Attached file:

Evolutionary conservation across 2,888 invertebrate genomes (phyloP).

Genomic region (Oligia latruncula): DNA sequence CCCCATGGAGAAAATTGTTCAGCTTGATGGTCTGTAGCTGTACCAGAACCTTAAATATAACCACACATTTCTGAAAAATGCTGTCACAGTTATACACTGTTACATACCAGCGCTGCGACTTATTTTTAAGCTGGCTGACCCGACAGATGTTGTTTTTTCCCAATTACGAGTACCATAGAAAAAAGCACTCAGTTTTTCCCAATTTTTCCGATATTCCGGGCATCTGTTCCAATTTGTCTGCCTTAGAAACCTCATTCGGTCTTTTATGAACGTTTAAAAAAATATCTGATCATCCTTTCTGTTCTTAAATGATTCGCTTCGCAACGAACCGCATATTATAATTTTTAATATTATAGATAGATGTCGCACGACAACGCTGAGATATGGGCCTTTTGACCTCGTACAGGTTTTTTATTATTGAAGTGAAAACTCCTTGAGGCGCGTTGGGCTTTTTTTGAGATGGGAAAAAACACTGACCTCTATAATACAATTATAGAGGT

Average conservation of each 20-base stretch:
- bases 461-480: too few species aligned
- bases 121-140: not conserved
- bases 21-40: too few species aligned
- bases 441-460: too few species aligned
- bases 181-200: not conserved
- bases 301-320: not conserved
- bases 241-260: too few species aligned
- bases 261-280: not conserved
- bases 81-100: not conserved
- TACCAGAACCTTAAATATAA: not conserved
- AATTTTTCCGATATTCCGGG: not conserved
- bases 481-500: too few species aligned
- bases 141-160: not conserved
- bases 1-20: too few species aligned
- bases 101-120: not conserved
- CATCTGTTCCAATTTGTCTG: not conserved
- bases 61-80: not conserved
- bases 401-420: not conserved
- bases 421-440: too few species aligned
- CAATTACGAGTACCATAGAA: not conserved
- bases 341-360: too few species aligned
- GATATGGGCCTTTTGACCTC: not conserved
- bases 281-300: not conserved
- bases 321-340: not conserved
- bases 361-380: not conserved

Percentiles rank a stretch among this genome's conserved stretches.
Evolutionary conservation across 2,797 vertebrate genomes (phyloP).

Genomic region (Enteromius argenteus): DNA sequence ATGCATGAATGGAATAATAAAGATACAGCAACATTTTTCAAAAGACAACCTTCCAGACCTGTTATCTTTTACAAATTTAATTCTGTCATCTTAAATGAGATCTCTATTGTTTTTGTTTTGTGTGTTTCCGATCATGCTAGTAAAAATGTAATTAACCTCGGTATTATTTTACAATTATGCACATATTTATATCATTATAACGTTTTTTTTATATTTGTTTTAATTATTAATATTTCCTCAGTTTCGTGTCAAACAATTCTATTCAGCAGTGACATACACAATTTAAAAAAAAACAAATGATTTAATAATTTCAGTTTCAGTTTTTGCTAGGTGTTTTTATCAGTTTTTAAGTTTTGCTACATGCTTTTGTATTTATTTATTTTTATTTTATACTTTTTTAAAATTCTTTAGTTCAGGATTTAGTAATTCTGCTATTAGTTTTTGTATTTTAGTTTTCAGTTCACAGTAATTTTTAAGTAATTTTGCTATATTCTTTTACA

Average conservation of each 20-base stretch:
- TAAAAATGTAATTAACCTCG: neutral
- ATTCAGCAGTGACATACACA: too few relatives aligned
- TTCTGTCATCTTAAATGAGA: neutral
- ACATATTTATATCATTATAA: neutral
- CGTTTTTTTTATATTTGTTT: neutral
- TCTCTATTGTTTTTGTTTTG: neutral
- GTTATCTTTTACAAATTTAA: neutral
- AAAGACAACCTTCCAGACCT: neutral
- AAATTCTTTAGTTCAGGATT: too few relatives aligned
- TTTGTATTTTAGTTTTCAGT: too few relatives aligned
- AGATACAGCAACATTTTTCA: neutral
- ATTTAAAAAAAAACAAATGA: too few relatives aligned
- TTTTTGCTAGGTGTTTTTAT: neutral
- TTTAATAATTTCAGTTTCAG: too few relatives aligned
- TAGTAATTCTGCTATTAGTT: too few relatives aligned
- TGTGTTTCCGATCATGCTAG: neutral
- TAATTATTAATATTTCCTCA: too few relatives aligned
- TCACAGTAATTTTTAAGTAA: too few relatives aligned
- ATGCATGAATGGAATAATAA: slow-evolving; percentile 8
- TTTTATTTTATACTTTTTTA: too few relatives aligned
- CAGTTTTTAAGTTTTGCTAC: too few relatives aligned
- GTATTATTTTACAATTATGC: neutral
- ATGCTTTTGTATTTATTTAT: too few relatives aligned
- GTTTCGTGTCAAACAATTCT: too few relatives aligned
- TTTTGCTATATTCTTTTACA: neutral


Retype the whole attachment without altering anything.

Evolutionary conservation across 2,888 invertebrate genomes (phyloP).

Genomic region (Oligia latruncula): DNA sequence CCCCATGGAGAAAATTGTTCAGCTTGATGGTCTGTAGCTGTACCAGAACCTTAAATATAACCACACATTTCTGAAAAATGCTGTCACAGTTATACACTGTTACATACCAGCGCTGCGACTTATTTTTAAGCTGGCTGACCCGACAGATGTTGTTTTTTCCCAATTACGAGTACCATAGAAAAAAGCACTCAGTTTTTCCCAATTTTTCCGATATTCCGGGCATCTGTTCCAATTTGTCTGCCTTAGAAACCTCATTCGGTCTTTTATGAACGTTTAAAAAAATATCTGATCATCCTTTCTGTTCTTAAATGATTCGCTTCGCAACGAACCGCATATTATAATTTTTAATATTATAGATAGATGTCGCACGACAACGCTGAGATATGGGCCTTTTGACCTCGTACAGGTTTTTTATTATTGAAGTGAAAACTCCTTGAGGCGCGTTGGGCTTTTTTTGAGATGGGAAAAAACACTGACCTCTATAATACAATTATAGAGGT

Average conservation of each 20-base stretch:
- bases 461-480: too few species aligned
- bases 121-140: not conserved
- bases 21-40: too few species aligned
- bases 441-460: too few species aligned
- bases 181-200: not conserved
- bases 301-320: not conserved
- bases 241-260: too few species aligned
- bases 261-280: not conserved
- bases 81-100: not conserved
- TACCAGAACCTTAAATATAA: not conserved
- AATTTTTCCGATATTCCGGG: not conserved
- bases 481-500: too few species aligned
- bases 141-160: not conserved
- bases 1-20: too few species aligned
- bases 101-120: not conserved
- CATCTGTTCCAATTTGTCTG: not conserved
- bases 61-80: not conserved
- bases 401-420: not conserved
- bases 421-440: too few species aligned
- CAATTACGAGTACCATAGAA: not conserved
- bases 341-360: too few species aligned
- GATATGGGCCTTTTGACCTC: not conserved
- bases 281-300: not conserved
- bases 321-340: not conserved
- bases 361-380: not conserved

Percentiles rank a stretch among this genome's conserved stretches.
Evolutionary conservation across 2,797 vertebrate genomes (phyloP).

Genomic region (Enteromius argenteus): DNA sequence ATGCATGAATGGAATAATAAAGATACAGCAACATTTTTCAAAAGACAACCTTCCAGACCTGTTATCTTTTACAAATTTAATTCTGTCATCTTAAATGAGATCTCTATTGTTTTTGTTTTGTGTGTTTCCGATCATGCTAGTAAAAATGTAATTAACCTCGGTATTATTTTACAATTATGCACATATTTATATCATTATAACGTTTTTTTTATATTTGTTTTAATTATTAATATTTCCTCAGTTTCGTGTCAAACAATTCTATTCAGCAGTGACATACACAATTTAAAAAAAAACAAATGATTTAATAATTTCAGTTTCAGTTTTTGCTAGGTGTTTTTATCAGTTTTTAAGTTTTGCTACATGCTTTTGTATTTATTTATTTTTATTTTATACTTTTTTAAAATTCTTTAGTTCAGGATTTAGTAATTCTGCTATTAGTTTTTGTATTTTAGTTTTCAGTTCACAGTAATTTTTAAGTAATTTTGCTATATTCTTTTACA

Average conservation of each 20-base stretch:
- TAAAAATGTAATTAACCTCG: neutral
- ATTCAGCAGTGACATACACA: too few relatives aligned
- TTCTGTCATCTTAAATGAGA: neutral
- ACATATTTATATCATTATAA: neutral
- CGTTTTTTTTATATTTGTTT: neutral
- TCTCTATTGTTTTTGTTTTG: neutral
- GTTATCTTTTACAAATTTAA: neutral
- AAAGACAACCTTCCAGACCT: neutral
- AAATTCTTTAGTTCAGGATT: too few relatives aligned
- TTTGTATTTTAGTTTTCAGT: too few relatives aligned
- AGATACAGCAACATTTTTCA: neutral
- ATTTAAAAAAAAACAAATGA: too few relatives aligned
- TTTTTGCTAGGTGTTTTTAT: neutral
- TTTAATAATTTCAGTTTCAG: too few relatives aligned
- TAGTAATTCTGCTATTAGTT: too few relatives aligned
- TGTGTTTCCGATCATGCTAG: neutral
- TAATTATTAATATTTCCTCA: too few relatives aligned
- TCACAGTAATTTTTAAGTAA: too few relatives aligned
- ATGCATGAATGGAATAATAA: slow-evolving; percentile 8
- TTTTATTTTATACTTTTTTA: too few relatives aligned
- CAGTTTTTAAGTTTTGCTAC: too few relatives aligned
- GTATTATTTTACAATTATGC: neutral
- ATGCTTTTGTATTTATTTAT: too few relatives aligned
- GTTTCGTGTCAAACAATTCT: too few relatives aligned
- TTTTGCTATATTCTTTTACA: neutral